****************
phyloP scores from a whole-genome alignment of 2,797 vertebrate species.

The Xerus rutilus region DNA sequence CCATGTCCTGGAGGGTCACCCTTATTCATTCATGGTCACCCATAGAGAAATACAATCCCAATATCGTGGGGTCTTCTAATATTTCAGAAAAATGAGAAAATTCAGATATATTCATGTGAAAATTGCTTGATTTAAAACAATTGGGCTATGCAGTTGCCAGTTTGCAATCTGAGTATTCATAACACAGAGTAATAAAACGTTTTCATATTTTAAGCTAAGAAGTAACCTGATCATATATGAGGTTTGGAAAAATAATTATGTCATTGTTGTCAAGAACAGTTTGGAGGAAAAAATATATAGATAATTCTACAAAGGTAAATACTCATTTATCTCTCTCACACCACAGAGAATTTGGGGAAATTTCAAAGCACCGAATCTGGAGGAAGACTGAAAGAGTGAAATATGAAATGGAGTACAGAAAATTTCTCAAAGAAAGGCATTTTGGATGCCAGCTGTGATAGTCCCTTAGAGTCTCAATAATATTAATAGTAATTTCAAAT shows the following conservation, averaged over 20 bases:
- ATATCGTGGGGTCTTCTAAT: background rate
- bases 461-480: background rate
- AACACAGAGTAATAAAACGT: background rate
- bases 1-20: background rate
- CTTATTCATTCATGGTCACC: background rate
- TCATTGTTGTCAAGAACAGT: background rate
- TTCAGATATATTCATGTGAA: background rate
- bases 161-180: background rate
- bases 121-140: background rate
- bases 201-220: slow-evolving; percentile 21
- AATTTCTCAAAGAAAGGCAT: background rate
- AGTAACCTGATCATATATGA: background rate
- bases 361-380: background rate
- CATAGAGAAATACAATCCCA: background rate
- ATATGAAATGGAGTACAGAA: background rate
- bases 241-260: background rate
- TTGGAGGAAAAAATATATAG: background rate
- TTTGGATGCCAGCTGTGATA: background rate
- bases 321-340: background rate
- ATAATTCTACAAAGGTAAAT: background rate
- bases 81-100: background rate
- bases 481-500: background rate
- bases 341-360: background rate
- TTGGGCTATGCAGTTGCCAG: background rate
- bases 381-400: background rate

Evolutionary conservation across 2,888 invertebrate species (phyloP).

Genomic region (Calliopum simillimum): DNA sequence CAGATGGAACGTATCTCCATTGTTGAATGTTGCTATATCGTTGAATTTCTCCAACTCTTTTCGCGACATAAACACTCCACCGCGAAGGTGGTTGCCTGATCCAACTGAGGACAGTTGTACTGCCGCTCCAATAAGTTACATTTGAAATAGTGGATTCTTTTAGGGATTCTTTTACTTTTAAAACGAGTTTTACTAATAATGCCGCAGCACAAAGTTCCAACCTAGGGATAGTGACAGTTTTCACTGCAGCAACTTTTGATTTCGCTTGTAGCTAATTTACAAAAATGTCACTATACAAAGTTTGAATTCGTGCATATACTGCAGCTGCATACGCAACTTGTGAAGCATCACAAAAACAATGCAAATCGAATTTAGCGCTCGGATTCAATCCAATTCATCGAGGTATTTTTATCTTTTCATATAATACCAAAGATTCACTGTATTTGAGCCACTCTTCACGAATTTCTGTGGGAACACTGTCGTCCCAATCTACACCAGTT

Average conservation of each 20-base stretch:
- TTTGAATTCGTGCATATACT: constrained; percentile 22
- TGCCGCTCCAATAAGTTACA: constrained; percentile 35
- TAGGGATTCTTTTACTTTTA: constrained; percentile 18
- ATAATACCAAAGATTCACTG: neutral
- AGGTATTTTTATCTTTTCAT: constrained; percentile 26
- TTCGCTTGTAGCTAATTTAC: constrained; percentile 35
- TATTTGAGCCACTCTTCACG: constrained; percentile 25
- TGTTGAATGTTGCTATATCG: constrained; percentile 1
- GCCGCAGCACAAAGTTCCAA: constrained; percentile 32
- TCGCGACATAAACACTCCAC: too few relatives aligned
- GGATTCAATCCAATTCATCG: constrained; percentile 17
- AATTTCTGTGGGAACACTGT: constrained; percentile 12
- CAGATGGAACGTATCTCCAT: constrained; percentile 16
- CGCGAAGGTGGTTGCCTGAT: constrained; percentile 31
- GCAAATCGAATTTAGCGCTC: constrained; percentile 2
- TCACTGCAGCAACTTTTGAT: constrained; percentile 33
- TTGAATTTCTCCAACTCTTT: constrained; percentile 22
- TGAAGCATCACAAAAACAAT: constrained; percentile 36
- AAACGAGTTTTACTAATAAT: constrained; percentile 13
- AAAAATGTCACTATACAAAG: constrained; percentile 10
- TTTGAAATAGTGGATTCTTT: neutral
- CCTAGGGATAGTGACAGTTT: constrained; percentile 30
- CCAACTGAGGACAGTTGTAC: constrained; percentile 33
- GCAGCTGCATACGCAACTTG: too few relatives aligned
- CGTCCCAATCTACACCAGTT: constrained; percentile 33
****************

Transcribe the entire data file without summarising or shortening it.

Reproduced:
phyloP scores from a whole-genome alignment of 2,797 vertebrate species.

The Xerus rutilus region DNA sequence CCATGTCCTGGAGGGTCACCCTTATTCATTCATGGTCACCCATAGAGAAATACAATCCCAATATCGTGGGGTCTTCTAATATTTCAGAAAAATGAGAAAATTCAGATATATTCATGTGAAAATTGCTTGATTTAAAACAATTGGGCTATGCAGTTGCCAGTTTGCAATCTGAGTATTCATAACACAGAGTAATAAAACGTTTTCATATTTTAAGCTAAGAAGTAACCTGATCATATATGAGGTTTGGAAAAATAATTATGTCATTGTTGTCAAGAACAGTTTGGAGGAAAAAATATATAGATAATTCTACAAAGGTAAATACTCATTTATCTCTCTCACACCACAGAGAATTTGGGGAAATTTCAAAGCACCGAATCTGGAGGAAGACTGAAAGAGTGAAATATGAAATGGAGTACAGAAAATTTCTCAAAGAAAGGCATTTTGGATGCCAGCTGTGATAGTCCCTTAGAGTCTCAATAATATTAATAGTAATTTCAAAT shows the following conservation, averaged over 20 bases:
- ATATCGTGGGGTCTTCTAAT: background rate
- bases 461-480: background rate
- AACACAGAGTAATAAAACGT: background rate
- bases 1-20: background rate
- CTTATTCATTCATGGTCACC: background rate
- TCATTGTTGTCAAGAACAGT: background rate
- TTCAGATATATTCATGTGAA: background rate
- bases 161-180: background rate
- bases 121-140: background rate
- bases 201-220: slow-evolving; percentile 21
- AATTTCTCAAAGAAAGGCAT: background rate
- AGTAACCTGATCATATATGA: background rate
- bases 361-380: background rate
- CATAGAGAAATACAATCCCA: background rate
- ATATGAAATGGAGTACAGAA: background rate
- bases 241-260: background rate
- TTGGAGGAAAAAATATATAG: background rate
- TTTGGATGCCAGCTGTGATA: background rate
- bases 321-340: background rate
- ATAATTCTACAAAGGTAAAT: background rate
- bases 81-100: background rate
- bases 481-500: background rate
- bases 341-360: background rate
- TTGGGCTATGCAGTTGCCAG: background rate
- bases 381-400: background rate

Evolutionary conservation across 2,888 invertebrate species (phyloP).

Genomic region (Calliopum simillimum): DNA sequence CAGATGGAACGTATCTCCATTGTTGAATGTTGCTATATCGTTGAATTTCTCCAACTCTTTTCGCGACATAAACACTCCACCGCGAAGGTGGTTGCCTGATCCAACTGAGGACAGTTGTACTGCCGCTCCAATAAGTTACATTTGAAATAGTGGATTCTTTTAGGGATTCTTTTACTTTTAAAACGAGTTTTACTAATAATGCCGCAGCACAAAGTTCCAACCTAGGGATAGTGACAGTTTTCACTGCAGCAACTTTTGATTTCGCTTGTAGCTAATTTACAAAAATGTCACTATACAAAGTTTGAATTCGTGCATATACTGCAGCTGCATACGCAACTTGTGAAGCATCACAAAAACAATGCAAATCGAATTTAGCGCTCGGATTCAATCCAATTCATCGAGGTATTTTTATCTTTTCATATAATACCAAAGATTCACTGTATTTGAGCCACTCTTCACGAATTTCTGTGGGAACACTGTCGTCCCAATCTACACCAGTT

Average conservation of each 20-base stretch:
- TTTGAATTCGTGCATATACT: constrained; percentile 22
- TGCCGCTCCAATAAGTTACA: constrained; percentile 35
- TAGGGATTCTTTTACTTTTA: constrained; percentile 18
- ATAATACCAAAGATTCACTG: neutral
- AGGTATTTTTATCTTTTCAT: constrained; percentile 26
- TTCGCTTGTAGCTAATTTAC: constrained; percentile 35
- TATTTGAGCCACTCTTCACG: constrained; percentile 25
- TGTTGAATGTTGCTATATCG: constrained; percentile 1
- GCCGCAGCACAAAGTTCCAA: constrained; percentile 32
- TCGCGACATAAACACTCCAC: too few relatives aligned
- GGATTCAATCCAATTCATCG: constrained; percentile 17
- AATTTCTGTGGGAACACTGT: constrained; percentile 12
- CAGATGGAACGTATCTCCAT: constrained; percentile 16
- CGCGAAGGTGGTTGCCTGAT: constrained; percentile 31
- GCAAATCGAATTTAGCGCTC: constrained; percentile 2
- TCACTGCAGCAACTTTTGAT: constrained; percentile 33
- TTGAATTTCTCCAACTCTTT: constrained; percentile 22
- TGAAGCATCACAAAAACAAT: constrained; percentile 36
- AAACGAGTTTTACTAATAAT: constrained; percentile 13
- AAAAATGTCACTATACAAAG: constrained; percentile 10
- TTTGAAATAGTGGATTCTTT: neutral
- CCTAGGGATAGTGACAGTTT: constrained; percentile 30
- CCAACTGAGGACAGTTGTAC: constrained; percentile 33
- GCAGCTGCATACGCAACTTG: too few relatives aligned
- CGTCCCAATCTACACCAGTT: constrained; percentile 33